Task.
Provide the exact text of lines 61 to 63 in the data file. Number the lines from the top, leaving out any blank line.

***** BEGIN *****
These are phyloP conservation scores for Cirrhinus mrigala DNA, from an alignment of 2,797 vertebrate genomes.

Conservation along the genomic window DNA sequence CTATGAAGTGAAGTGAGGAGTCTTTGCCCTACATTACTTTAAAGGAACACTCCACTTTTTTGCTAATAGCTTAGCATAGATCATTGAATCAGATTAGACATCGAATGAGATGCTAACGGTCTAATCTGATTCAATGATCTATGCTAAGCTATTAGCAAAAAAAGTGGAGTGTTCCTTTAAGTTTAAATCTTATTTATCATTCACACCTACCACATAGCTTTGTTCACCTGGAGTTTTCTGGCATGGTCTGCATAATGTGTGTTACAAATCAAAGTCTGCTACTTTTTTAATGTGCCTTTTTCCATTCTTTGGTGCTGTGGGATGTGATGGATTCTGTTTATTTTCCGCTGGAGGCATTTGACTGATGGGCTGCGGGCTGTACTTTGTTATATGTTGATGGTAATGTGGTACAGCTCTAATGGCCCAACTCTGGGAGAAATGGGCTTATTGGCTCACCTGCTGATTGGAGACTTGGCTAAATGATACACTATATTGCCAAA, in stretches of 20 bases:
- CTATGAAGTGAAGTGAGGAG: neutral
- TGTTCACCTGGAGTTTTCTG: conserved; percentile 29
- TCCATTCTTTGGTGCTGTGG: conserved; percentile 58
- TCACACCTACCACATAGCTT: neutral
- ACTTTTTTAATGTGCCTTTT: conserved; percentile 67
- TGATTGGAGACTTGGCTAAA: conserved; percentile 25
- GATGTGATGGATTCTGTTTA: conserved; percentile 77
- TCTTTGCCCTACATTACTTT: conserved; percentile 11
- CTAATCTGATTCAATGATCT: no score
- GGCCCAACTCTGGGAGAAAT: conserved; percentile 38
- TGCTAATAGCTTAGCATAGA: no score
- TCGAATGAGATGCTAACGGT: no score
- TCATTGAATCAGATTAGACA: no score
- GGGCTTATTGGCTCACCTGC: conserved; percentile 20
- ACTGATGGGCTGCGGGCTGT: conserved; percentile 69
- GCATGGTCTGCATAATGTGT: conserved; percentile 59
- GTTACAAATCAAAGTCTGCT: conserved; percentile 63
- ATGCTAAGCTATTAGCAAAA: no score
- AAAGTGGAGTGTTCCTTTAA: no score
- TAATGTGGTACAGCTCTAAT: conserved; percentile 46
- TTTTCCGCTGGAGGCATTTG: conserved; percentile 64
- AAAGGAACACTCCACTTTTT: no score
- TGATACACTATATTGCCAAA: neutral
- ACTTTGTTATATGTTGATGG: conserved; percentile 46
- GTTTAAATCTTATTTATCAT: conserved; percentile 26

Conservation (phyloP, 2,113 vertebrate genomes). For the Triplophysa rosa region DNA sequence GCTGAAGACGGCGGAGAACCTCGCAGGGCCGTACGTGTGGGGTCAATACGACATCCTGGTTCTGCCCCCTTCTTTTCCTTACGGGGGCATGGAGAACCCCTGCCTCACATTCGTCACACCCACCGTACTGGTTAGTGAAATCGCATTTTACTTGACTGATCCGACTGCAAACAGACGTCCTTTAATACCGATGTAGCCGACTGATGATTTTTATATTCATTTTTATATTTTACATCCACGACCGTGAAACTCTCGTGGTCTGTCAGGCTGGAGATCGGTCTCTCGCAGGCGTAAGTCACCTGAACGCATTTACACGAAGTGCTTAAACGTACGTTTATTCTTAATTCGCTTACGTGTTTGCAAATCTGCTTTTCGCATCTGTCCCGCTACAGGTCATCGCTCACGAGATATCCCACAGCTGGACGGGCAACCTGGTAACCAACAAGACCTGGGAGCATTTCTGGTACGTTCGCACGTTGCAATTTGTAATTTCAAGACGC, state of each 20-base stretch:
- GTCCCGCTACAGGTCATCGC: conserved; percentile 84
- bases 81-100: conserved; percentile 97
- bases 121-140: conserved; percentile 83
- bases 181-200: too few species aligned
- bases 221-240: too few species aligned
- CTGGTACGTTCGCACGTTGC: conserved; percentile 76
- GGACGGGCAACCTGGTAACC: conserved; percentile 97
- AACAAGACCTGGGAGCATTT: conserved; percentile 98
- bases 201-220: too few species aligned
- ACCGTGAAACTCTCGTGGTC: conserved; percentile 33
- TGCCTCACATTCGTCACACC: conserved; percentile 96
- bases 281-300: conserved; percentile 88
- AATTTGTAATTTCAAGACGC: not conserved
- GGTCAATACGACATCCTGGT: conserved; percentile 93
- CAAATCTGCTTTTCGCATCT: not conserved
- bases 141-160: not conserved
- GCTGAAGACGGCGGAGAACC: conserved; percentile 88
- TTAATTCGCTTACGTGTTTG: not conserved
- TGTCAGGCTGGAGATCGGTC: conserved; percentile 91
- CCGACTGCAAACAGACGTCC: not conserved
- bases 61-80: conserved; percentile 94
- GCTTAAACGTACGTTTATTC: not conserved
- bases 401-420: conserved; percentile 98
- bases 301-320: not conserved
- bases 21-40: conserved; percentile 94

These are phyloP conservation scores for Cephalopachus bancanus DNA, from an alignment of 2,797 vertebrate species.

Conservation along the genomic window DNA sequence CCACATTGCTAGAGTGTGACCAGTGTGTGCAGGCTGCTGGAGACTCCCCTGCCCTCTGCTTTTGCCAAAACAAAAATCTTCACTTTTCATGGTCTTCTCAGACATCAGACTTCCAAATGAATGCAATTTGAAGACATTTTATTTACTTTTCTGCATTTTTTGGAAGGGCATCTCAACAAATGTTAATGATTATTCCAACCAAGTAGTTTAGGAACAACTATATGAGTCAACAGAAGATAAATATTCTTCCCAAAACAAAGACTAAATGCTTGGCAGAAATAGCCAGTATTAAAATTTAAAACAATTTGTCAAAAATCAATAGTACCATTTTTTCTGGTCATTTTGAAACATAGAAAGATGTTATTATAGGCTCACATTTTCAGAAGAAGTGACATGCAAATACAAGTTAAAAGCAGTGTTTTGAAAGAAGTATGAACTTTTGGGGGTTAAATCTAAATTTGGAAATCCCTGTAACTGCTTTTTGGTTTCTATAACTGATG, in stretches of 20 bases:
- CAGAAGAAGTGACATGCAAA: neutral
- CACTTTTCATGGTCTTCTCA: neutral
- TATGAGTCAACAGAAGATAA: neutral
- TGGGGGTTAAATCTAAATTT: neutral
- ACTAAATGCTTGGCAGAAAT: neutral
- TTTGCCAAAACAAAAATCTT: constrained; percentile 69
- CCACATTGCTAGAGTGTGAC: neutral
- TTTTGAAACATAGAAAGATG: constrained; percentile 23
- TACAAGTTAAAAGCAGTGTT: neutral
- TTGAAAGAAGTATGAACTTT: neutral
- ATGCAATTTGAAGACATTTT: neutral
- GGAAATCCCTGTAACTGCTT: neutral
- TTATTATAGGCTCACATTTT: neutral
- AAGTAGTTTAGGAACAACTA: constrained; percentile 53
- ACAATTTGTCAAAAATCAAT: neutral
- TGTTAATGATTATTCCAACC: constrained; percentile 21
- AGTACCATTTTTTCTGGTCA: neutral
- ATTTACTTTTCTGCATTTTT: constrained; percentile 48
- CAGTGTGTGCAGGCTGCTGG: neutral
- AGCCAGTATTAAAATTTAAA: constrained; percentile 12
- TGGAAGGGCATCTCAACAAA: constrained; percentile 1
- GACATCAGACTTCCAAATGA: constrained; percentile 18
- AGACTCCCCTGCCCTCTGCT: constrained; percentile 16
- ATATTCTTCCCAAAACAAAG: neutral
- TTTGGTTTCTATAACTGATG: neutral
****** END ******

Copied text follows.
- TTTGCCAAAACAAAAATCTT: constrained; percentile 69
- CCACATTGCTAGAGTGTGAC: neutral
- TTTTGAAACATAGAAAGATG: constrained; percentile 23